Each province has a local government, headed by a governor and a legislative body (DPRD). The governor and members of local representative bodies are elected by popular vote for five-year terms, but governors can only serve for two terms. The general election to elect members of the DPRDs is conducted simultaneously with the national general election. Previously, the general elections for Governor and Vice Governor were not held simultaneously. However, since 2015 regional head elections have been held simultaneously. Under the plan, simultaneous partial local elections will be held in February 2017, June 2018, December 2020, culminating in simultaneous elections for all local executive posts on November 2024 and then every five years.

Current provinces

Click on a province name to go to its main article

Special autonomy

The decentralization of some power and autonomy to provinces is called for by Article 18 of the Constitution of Indonesia, and this article was expanded through amendments in October 1999 in the period following the fall of Suharto.[8]: 35–37  Some provinces have been granted additional autonomy beyond this. The form this special autonomy takes is not standardized, with provinces gaining different formulations of specific autonomy based on particular political imperatives.[8]: 38–39 

Geographical units

Further information: Regions of Indonesia

The provinces are officially grouped into seven geographical units for statistical and national planning purposes, but without administrative function.[14]

Geographical unit Provinces Population
Largest city Highest point
Sumatra Aceh, the Bangka Belitung Islands, Bengkulu, Jambi, Lampung, North Sumatra, Riau, the Riau Islands, South Sumatra, and West Sumatra 59,977,300 Medan Mount Kerinci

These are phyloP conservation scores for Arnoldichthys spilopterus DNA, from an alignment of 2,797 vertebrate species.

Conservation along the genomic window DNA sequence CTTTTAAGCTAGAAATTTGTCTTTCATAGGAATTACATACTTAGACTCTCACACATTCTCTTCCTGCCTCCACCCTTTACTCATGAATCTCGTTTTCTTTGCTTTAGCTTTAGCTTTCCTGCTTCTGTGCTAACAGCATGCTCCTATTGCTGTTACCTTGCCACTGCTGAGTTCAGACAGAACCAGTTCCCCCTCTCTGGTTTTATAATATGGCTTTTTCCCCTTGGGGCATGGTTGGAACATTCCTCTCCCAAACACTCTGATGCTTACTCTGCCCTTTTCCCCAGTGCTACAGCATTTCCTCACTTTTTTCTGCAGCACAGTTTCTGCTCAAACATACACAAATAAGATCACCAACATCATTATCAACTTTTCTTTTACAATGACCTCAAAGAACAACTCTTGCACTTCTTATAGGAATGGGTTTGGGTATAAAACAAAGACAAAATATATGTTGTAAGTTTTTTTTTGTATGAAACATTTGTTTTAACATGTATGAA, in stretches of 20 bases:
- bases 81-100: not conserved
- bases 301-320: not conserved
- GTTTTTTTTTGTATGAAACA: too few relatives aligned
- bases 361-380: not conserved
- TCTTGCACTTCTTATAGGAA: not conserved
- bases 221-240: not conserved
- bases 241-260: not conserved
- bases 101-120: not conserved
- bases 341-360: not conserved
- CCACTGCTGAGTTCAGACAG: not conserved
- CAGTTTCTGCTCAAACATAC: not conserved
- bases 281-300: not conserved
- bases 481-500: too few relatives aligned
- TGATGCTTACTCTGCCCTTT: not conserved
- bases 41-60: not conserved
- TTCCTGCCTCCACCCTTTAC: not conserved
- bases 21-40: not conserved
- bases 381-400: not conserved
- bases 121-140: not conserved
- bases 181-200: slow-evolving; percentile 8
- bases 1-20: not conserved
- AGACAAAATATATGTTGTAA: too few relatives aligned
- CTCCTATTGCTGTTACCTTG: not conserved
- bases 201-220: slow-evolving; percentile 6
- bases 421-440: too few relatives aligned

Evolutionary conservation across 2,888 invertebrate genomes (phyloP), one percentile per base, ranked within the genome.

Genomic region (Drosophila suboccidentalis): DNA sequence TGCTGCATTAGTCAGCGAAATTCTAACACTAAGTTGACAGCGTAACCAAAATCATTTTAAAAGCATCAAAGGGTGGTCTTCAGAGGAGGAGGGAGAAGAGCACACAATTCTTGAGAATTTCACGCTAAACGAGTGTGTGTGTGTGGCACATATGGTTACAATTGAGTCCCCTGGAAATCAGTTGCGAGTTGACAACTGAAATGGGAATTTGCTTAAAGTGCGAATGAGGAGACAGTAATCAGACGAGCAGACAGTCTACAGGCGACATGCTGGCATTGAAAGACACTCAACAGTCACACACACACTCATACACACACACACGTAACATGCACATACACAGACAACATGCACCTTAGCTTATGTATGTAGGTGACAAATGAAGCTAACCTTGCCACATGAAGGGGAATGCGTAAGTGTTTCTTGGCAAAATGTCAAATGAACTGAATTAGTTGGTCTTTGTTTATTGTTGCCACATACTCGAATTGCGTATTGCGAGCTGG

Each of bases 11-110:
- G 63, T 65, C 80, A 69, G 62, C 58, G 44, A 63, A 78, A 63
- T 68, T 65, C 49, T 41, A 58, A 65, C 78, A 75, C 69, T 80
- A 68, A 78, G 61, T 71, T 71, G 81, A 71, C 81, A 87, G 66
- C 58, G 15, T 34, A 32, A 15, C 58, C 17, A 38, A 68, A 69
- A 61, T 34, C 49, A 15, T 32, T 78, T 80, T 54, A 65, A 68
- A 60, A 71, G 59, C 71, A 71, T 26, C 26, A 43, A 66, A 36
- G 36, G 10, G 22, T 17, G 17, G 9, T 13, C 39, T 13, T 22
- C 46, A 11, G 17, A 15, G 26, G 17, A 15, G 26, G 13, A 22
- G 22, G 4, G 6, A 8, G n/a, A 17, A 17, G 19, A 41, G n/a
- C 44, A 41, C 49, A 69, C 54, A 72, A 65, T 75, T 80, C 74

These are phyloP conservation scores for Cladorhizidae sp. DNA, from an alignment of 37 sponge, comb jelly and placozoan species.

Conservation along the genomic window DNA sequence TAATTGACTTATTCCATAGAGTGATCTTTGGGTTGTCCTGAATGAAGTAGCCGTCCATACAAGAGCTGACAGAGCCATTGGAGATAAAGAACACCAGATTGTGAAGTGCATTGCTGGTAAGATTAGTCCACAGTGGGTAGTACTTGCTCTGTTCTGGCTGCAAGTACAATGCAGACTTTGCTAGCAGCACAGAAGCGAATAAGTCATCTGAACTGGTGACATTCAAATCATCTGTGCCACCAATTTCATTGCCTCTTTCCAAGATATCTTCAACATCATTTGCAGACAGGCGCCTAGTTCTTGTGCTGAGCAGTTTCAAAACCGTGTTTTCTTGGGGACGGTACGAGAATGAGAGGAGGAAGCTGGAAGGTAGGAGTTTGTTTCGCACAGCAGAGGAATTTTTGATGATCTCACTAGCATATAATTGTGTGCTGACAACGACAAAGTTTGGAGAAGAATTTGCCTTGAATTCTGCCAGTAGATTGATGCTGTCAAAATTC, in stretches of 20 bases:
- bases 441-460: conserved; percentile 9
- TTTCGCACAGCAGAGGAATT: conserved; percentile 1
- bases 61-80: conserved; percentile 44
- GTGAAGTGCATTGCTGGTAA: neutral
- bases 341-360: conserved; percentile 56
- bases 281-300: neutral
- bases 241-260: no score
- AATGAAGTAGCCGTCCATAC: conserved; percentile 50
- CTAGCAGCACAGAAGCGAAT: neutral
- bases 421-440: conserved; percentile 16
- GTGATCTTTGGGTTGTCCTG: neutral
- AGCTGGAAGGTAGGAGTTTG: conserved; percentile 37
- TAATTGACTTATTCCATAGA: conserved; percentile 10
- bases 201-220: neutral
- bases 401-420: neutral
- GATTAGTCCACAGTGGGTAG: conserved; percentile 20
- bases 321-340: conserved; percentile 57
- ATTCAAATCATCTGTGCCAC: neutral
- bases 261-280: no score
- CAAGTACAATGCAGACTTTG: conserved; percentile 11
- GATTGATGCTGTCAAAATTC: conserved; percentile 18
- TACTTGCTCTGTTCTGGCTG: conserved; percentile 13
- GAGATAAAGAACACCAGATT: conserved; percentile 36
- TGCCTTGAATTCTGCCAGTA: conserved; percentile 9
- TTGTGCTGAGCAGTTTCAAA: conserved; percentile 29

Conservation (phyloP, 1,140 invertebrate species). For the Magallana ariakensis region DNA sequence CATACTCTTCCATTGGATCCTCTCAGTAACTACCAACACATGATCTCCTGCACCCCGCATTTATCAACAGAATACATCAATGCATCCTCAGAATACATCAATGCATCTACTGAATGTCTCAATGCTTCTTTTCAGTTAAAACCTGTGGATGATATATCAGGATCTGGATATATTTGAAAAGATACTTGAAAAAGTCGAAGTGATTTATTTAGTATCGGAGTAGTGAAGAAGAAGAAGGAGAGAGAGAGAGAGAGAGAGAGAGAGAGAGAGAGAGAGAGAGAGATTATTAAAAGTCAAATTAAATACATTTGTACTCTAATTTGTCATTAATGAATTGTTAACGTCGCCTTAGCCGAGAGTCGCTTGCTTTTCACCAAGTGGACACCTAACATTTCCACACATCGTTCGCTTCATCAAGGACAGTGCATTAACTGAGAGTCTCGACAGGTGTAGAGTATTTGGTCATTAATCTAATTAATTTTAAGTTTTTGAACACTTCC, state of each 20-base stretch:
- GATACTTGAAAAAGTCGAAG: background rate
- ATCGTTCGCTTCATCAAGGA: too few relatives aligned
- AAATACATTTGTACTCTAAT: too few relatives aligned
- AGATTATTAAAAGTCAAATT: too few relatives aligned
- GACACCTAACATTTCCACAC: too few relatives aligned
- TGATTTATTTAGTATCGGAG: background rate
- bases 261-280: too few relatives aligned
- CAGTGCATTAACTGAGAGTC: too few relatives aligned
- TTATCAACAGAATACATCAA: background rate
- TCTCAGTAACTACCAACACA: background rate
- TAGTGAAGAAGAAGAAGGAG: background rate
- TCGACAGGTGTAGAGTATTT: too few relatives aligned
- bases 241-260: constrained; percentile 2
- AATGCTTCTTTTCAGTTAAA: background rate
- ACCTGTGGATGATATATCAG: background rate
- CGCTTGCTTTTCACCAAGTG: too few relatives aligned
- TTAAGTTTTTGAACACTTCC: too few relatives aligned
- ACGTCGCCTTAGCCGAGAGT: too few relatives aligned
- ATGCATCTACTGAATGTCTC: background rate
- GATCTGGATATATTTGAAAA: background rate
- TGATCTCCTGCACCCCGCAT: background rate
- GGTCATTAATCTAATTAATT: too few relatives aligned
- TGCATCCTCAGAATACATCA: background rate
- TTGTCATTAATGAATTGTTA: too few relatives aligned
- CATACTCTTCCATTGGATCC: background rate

3,805 m (12484 ft)
Java Banten, Central Java, East Java, the Special Capital Region of Jakarta, the Special Region of Yogyakarta, and West Java 154,282,100 Jakarta Mount Semeru
3,678 m (12067 ft)
Kalimantan Central Kalimantan, East Kalimantan, North Kalimantan, South Kalimantan, and West Kalimantan 17,052,200 Samarinda Mount Bukit Raya
2,278 m (7,474 ft)
Nusa Tenggara (Lesser Sunda Islands) Bali, West Nusa Tenggara, and East Nusa Tenggara 15,355,100 Denpasar Mount Rinjani
3,726 m (12,224 ft)
Sulawesi Central Sulawesi, Gorontalo, North Sulawesi, South Sulawesi, Southeast Sulawesi, and West Sulawesi 20,304,400 Makassar Latimojong
3,478 m (11,411 ft)
Maluku Islands Maluku and North Maluku 3,201,000 Ambon Mount Binaiya
3,027 m (9,931 ft)
Papua (Western New Guinea) Central Papua, Highland Papua, Papua, South Papua, Southwest Papua, and West Papua 5,601,900 Jayapura Puncak Jaya
4,884 m (16,024 ft)

Former provinces

Evolution of Indonesia's provinces from 1945 until North Kalimantan's establishment in 2012
Three-province Sumatra (1948–56) (L) and two-province Sulawesi (1960–64) with present-day regency borders

Upon the independence of Indonesia, eight provinces were established. West Java, Central Java, East Java, and Maluku still exist as of today despite later divisions, while Sumatra, Kalimantan, Sulawesi, and Nusa Tenggara, formerly Lesser Sunda (Sunda Kecil) were fully liquidated by dividing them into new provinces. The province of Central Sumatra existed from 1948 to 1957, while East Timor was annexed as a province from 1976 until its power transfer to UNTAET in 1999 prior to its independence as a country in 2002.

Province Capital Period Successor(s)
Special Region of Surakarta
(Daerah Istimewa Surakarta)[16]
Surakarta 1945–1946 Central Java